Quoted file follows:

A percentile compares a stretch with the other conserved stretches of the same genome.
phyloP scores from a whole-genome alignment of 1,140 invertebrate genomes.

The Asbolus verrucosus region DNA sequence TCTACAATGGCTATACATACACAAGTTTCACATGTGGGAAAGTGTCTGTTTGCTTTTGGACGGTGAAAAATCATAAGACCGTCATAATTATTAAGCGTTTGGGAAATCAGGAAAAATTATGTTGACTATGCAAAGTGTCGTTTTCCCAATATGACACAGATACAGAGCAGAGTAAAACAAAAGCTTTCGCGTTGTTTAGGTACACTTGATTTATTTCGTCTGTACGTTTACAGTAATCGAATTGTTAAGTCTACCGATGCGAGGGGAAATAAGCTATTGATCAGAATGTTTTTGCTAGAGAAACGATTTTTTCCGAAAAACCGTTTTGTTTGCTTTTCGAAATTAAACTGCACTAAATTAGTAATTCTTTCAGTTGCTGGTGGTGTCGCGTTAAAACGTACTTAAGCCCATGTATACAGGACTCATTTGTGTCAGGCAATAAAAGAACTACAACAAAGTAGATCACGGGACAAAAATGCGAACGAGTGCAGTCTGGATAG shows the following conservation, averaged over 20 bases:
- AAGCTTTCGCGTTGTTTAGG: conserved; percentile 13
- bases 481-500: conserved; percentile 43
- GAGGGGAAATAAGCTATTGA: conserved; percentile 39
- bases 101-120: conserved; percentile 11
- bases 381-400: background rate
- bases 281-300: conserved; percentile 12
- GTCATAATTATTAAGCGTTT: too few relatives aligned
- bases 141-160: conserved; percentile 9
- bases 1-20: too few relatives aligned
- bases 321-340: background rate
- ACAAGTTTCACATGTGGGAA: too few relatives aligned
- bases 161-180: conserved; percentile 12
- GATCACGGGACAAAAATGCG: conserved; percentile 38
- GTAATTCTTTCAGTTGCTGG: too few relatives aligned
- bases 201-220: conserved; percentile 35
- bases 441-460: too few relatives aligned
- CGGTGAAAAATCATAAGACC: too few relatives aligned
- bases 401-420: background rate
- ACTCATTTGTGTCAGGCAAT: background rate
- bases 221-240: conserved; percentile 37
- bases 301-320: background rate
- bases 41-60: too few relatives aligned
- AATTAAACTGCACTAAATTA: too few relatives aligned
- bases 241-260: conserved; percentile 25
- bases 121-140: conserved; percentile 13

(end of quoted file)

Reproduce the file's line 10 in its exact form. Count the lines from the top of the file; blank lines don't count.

- GTCATAATTATTAAGCGTTT: too few relatives aligned